Friday, April 13, 2012

Girls, Underway
By Michael

Eleanor beachcombing, Del Viento behind her.
While the girls now spend a fair amount of time topsides while we are underway, watching the world go by doesn't keep them entertained 100% of the time. Down below, they have schoolwork to complete, but otherwise spend their time engaged in imaginary play together or solo downtime, the latter usually spent reading books or listening to audio books. By the time we get where we are going, they are eager to head ashore and explore with us.

On overnight passages, they are sacked out while Windy and I take turns in the cockpit, on watch. Even in the warm climates, we are usually in long pants and fleece in the cockpit at night. We watch the glowing bioluminescent streaks left by dolphins too dark to see, we track the far-off lights of other boats, and we star gaze. Of course, all the while,  night watches also mean hours of listening to music or This American Life podcasts and eating Doritos or chocolate, reserved especially for these times.


This place on a boat, above and behind a settee, is called a
pilot berth, intended for an adult to sleep while underway.
Like many, ours is fitted with a lee cloth that can be pulled
out and attached to hooks above, keeping the sleeping person
from rolling off until they are called on watch. But we
have yet to use the pilot berth as such. Instead,
we named it The Nook and it is a favorite
spot of the girls.

On our last trip, the girls did what you see here for a solid five hours.
The boxes of macaroni and cheese, and every other little bit you see
are a part of some make believe critter homes. They invent characters
who talk to one another, back and forth, without end. Sometimes one
girl will break out of a character role into an omniscient narrator who
will clarify or dictate the scene for the other. Did I say this goes on for
hours? I just don't see the attraction; fortunately, they do.

Here Frances is on the bow pulpit, scanning for dolphins or whales.
Just aft of her, but forward of the mast, is Eleanor in a green shirt
and sitting on deck, doing something on the iPad.

Before we left D.C., I lobbied hard against bringing the Calico Critters
dollhouse aboard with us. Sure it doesn't weigh much, but it is bulky.
It takes up much of an aft closet, but worth every square inch because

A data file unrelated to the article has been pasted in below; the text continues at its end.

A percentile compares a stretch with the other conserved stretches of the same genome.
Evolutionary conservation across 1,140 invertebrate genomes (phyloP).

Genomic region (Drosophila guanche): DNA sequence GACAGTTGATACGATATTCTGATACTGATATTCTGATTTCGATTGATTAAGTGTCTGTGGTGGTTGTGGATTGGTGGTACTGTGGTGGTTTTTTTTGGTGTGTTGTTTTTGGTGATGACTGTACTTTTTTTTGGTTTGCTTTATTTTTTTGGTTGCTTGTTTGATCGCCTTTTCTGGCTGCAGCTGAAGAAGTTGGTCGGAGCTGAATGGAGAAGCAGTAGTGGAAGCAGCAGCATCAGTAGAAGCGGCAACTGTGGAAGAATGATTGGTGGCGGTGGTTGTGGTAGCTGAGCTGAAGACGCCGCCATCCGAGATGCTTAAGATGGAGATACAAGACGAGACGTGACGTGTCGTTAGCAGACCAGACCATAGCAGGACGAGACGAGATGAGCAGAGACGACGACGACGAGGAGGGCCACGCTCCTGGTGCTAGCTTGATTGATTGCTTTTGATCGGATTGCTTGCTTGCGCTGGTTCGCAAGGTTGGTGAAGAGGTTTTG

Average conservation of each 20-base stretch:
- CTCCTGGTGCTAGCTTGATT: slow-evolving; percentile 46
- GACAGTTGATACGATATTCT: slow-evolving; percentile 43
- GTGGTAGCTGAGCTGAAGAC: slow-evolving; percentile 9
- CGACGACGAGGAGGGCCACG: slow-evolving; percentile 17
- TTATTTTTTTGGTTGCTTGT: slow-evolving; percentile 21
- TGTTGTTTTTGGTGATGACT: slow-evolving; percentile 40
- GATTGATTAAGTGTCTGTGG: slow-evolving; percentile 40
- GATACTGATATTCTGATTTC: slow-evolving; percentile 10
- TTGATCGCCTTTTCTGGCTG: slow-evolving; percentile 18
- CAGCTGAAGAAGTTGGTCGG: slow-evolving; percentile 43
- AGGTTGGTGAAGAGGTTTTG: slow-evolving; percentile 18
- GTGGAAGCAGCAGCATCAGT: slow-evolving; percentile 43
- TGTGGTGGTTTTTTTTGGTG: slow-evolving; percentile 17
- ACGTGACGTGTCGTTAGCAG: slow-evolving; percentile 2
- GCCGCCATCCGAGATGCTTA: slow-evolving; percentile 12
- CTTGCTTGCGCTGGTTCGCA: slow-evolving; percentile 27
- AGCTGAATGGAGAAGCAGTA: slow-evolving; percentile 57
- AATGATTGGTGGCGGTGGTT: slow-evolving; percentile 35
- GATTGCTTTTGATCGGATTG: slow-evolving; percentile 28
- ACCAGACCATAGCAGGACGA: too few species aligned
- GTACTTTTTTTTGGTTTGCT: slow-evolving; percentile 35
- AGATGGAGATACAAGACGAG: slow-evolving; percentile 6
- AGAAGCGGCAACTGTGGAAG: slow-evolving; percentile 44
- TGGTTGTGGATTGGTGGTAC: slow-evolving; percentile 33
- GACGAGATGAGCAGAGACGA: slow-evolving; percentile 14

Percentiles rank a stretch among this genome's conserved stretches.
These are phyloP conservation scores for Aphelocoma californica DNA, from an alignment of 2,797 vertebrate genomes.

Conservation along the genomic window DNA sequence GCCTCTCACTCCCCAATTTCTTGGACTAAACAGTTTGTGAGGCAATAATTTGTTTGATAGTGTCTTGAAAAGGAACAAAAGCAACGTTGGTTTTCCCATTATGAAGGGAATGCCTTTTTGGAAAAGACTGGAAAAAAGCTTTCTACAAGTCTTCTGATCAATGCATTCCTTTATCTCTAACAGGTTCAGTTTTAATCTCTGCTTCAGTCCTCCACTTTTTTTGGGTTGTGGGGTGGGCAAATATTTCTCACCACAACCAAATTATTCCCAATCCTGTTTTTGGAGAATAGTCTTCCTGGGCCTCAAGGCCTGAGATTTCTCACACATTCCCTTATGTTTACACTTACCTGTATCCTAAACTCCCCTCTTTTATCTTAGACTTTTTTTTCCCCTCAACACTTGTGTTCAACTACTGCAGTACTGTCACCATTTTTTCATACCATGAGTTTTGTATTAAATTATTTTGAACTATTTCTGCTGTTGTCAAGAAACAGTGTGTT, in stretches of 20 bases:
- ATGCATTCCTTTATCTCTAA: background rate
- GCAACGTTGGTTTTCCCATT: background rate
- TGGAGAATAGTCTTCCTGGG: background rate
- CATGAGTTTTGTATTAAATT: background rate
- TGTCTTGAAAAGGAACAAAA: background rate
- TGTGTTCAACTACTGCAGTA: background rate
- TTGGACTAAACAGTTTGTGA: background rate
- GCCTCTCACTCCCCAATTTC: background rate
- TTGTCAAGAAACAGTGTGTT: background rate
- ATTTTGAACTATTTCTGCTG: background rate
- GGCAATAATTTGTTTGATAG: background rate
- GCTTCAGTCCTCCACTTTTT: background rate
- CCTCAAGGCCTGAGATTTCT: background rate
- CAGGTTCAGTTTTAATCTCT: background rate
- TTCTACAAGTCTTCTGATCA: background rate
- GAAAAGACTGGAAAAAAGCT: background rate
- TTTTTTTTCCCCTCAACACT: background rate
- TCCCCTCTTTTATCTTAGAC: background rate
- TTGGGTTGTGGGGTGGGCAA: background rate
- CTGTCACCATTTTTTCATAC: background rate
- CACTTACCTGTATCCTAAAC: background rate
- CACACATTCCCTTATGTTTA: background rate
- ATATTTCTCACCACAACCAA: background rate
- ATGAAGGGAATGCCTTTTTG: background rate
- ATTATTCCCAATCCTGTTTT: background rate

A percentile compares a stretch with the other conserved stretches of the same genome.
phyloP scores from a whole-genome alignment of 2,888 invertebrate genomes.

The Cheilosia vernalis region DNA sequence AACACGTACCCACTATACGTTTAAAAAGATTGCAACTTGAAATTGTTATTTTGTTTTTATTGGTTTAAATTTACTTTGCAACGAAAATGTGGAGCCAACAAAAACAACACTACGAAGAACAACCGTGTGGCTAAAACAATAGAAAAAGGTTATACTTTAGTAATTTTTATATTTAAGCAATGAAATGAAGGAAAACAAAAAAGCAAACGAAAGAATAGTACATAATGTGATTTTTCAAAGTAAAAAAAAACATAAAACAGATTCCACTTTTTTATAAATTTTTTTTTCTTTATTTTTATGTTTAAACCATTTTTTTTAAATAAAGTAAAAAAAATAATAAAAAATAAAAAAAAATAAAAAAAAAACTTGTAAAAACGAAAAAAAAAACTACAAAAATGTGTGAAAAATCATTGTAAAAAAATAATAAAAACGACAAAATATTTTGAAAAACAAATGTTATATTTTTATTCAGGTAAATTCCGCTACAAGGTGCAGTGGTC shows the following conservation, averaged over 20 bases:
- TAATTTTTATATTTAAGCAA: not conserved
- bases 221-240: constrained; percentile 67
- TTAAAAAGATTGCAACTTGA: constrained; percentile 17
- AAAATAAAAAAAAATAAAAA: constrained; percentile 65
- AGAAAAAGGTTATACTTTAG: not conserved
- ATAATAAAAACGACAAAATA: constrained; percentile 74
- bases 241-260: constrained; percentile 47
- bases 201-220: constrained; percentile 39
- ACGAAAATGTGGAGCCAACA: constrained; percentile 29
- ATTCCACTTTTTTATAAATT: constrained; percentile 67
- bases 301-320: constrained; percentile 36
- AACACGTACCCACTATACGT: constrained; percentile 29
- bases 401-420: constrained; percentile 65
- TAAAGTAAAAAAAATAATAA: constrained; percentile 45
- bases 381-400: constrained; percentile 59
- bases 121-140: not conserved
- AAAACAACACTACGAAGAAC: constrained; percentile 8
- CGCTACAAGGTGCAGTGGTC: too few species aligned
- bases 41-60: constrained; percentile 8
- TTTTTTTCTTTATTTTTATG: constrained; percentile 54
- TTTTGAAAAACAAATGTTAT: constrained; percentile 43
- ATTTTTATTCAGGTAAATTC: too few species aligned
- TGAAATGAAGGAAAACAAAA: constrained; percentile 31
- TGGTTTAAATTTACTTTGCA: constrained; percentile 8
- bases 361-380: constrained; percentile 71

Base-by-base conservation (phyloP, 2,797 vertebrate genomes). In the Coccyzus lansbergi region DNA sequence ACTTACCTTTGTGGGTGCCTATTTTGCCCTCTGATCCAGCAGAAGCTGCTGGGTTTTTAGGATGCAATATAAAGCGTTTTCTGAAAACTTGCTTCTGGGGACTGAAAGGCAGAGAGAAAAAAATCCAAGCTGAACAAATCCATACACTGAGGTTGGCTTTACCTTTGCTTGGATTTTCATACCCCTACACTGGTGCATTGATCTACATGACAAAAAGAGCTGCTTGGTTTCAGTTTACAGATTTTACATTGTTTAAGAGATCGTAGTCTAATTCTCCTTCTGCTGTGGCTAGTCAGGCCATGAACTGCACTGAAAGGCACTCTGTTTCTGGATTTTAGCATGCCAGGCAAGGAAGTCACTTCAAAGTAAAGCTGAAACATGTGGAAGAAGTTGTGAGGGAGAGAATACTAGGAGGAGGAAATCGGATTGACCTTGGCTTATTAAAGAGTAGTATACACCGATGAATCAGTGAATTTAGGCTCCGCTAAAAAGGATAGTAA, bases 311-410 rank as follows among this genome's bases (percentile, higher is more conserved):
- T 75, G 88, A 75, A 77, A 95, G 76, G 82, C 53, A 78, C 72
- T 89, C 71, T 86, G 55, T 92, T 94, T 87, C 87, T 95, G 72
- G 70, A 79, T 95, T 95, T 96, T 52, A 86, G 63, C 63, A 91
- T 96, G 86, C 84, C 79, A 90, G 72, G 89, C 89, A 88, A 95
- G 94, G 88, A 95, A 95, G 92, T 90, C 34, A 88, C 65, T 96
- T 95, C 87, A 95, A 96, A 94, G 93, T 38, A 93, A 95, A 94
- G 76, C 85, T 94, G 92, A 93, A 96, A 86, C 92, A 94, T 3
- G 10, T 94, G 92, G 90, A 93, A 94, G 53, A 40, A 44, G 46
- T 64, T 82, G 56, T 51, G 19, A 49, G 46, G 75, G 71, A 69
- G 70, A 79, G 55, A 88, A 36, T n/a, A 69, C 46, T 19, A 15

the girls love it so much. Note the wallpaper Eleanor made for this room.


  1. This is how I grew up (minus the ocean and sea creatures. No TV = more imaginary play. Simple. It's great to see them living instead of watching life.

  2. Maia spent most of the Pacific crossing similarly engaged. She makes entire villages for various little creatures. Another fav is homemade playdough--we'll mix up a batch and colour 4 sections differently--she spends hours creating desserts that she longs for:)

  3. I love eavesdropping on Ossley's imaginative play, although I am often scolded for doing so. It isn't always clear to me whether the "mama" he is talking to is me or an imaginary one (often imaginary). Most of his "characters" are built from Lego bricks, the love of his life right now. "Frank," Ossley's invisible friend, shows up now and then too. I once referred to him as imaginary and was quickly corrected: "Mama, Frank is not imaginary. He is invisible." We also spend a lot of time pretending to be animals. Ossley is often baby puppy and Paul and I are papa and mama puppies. This has been going on for months now. This type of play is one of the things I find most interesting about kids.

  4. Zada was so happy to see the girls in the pictures AND playing with some LPS's she gave them on the sad departure last week when we tossed your lines and off you went.....glad to see that Frances WAS on board and that life is well. We miss you all and love the updates and please tell the girls (Zada is begging me to type this) she ADOOOOORES the Calico Critter blender...."just adoooores it!". So there you go. xox -N

  5. Great, simple post. My family and I follow your blog and often see our girls playing the same games, doing the same things. (For example: Thanks for sharing the details of "everyday life" aboard a cruising boat!

  6. This is such a sweet window into your everyday cruising life with your girls. It certainly looks like they (and their imaginations) are thriving during this experience!

    Katie and Mark


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